Lowertown’s ‘I Love to Lie’ showcases duo’s emotional depth, versatility

The debut album by Atlanta’s newest indie duo blends rock with their electronic lo-fi sound

Lowertown investigates the tumultuous nature of growing up and growing out of old friends in “I Love to Lie.” Atlanta’s newest indie duo released their first LP following their recent singles “Antibiotics,” “Bucktooth” and “No Way.” The duo, who are both 19 years old, were signed to the label Dirty Hit before they even graduated high school. Lowertown’s freshman album blends rock with the electronic lo-fi the duo has become synonymous with.

“I Love to Lie” features the duo’s specialty in versatility, every single song enjoyably contorting you in ways you would not expect. You will not get bored listening to “I Love to Lie.” Lead singer Olivia Osby’s telephone-esque vocals coupled with Avshalom Weinberg’s pliability with the guitar pumps out hit after hit.

I was first drawn to Lowertown by their single “Best Person You Know” about two years ago, and since then, I have yet to be disappointed by the duo. “Friends” and “The Gaping Mouth” are two excellent EPs providing a precursor to “I Love to Lie.” Each EP showcases a different strong suit of Lowertown’s, and “I Love to Lie” ties the styles together.

Moving into “I Love to Lie,” “My Friends” starts the album off with a downbeat, angsty tempo. It conveys the fast-paced life of New York, where Osby lived at the time of writing this song. She wrote it shortly after moving to the city and was adjusting to the “larger than life” and “spontaneous” crowd of the city, Osby said in an interview.  “My friends are thicker than blood/My friends will drive me around and leave me in the mud/My friends know I don’t know how to trust,” Osby belts. “I detest, I detest.”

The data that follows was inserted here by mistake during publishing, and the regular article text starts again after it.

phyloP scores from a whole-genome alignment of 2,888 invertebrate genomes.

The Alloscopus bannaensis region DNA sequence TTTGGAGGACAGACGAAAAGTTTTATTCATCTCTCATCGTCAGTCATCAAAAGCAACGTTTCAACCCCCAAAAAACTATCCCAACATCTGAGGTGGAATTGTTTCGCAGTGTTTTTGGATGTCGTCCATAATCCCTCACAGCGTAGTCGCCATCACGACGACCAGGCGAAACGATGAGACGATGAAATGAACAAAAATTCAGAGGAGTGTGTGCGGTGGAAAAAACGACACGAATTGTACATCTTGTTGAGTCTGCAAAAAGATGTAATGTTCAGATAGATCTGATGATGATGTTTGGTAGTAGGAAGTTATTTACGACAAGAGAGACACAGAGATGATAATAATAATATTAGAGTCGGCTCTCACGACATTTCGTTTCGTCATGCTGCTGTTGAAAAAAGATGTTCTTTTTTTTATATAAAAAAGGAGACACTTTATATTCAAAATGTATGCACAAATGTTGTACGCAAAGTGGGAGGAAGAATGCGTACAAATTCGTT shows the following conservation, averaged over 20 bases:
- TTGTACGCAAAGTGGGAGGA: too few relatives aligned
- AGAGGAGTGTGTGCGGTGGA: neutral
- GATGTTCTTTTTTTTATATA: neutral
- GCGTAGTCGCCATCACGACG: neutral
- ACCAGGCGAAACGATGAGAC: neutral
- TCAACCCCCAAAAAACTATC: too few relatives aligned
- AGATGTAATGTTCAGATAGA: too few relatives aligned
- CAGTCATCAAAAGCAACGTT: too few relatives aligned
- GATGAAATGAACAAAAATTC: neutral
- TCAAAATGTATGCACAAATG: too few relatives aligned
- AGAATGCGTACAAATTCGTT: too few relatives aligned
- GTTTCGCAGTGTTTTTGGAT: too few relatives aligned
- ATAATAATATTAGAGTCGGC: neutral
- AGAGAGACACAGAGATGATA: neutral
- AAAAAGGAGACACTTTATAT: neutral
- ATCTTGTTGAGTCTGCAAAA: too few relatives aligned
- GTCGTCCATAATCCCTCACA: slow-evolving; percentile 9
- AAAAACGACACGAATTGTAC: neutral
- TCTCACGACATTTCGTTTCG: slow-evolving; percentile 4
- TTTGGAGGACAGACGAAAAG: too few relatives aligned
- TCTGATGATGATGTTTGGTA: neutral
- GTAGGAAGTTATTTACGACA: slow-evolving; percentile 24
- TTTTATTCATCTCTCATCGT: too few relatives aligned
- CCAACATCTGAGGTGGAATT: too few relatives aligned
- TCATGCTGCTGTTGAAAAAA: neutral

“Antibiotics” brings the album back into Lowertown’s comfort zone after its violent kickoff. The floaty, low-fi melody of the song is complimented by a different, softer Osby. “Defibrilate me/Shine a light into my eyes/See if I’m still alive.” Osby’s vocals have a unique sense of clarity. She captures the essence of leaving a dead relationship, the exact circumstance she wrote this song after.

Songs like “I’m not” and “At The End” capture the grungy essence of the band’s album seen in “My Friends.” We are blessed with Weinberg solo vocals in “At The End” overtop his expressive guitar. Their combined funk creates a fun essence around the album.

Their music isn’t perfect; no good music is. Many of their songs sound slightly off tune, out of key, which adds to the jovial and youthful heir the band creates. This shines particularly in “Goon,” an unexpected favorite of mine on the album.

“Waltz in Aflat Major” is the song that truly brings out Osby’s classical training, a complete shift in pace from the rest of the album. The slow song is accompanied only by a piano and Osby’s flowery voice, which complement each other wonderfully. “You used to be exciting/But now you’re bored,” Osby hums. The music showcases an incredible depth, especially for a duo as young as Lowertown.

However, I do not know if any of the album compares to its conclusion, “It’s Easy For Me.” The guitar instrumental track is genuinely beautiful, I don’t think there is any other way to describe it. The song serves as a marvelous final chapter, a bewitching bowtie that boxes the album up perfectly. The tension that builds and drops in this track alone–without any words whatsoever–is a true signifier of musical talent of the band.

Lowertown’s freshman LP is exactly what I wanted to see from their first studio album. The duo shows their versatility while at the same time unwavering in what they built their first EPs on. I thoroughly enjoyed the album because of its intense depth, flowy versatility and all-around great production value. This album only excites me for what Lowertown has to come.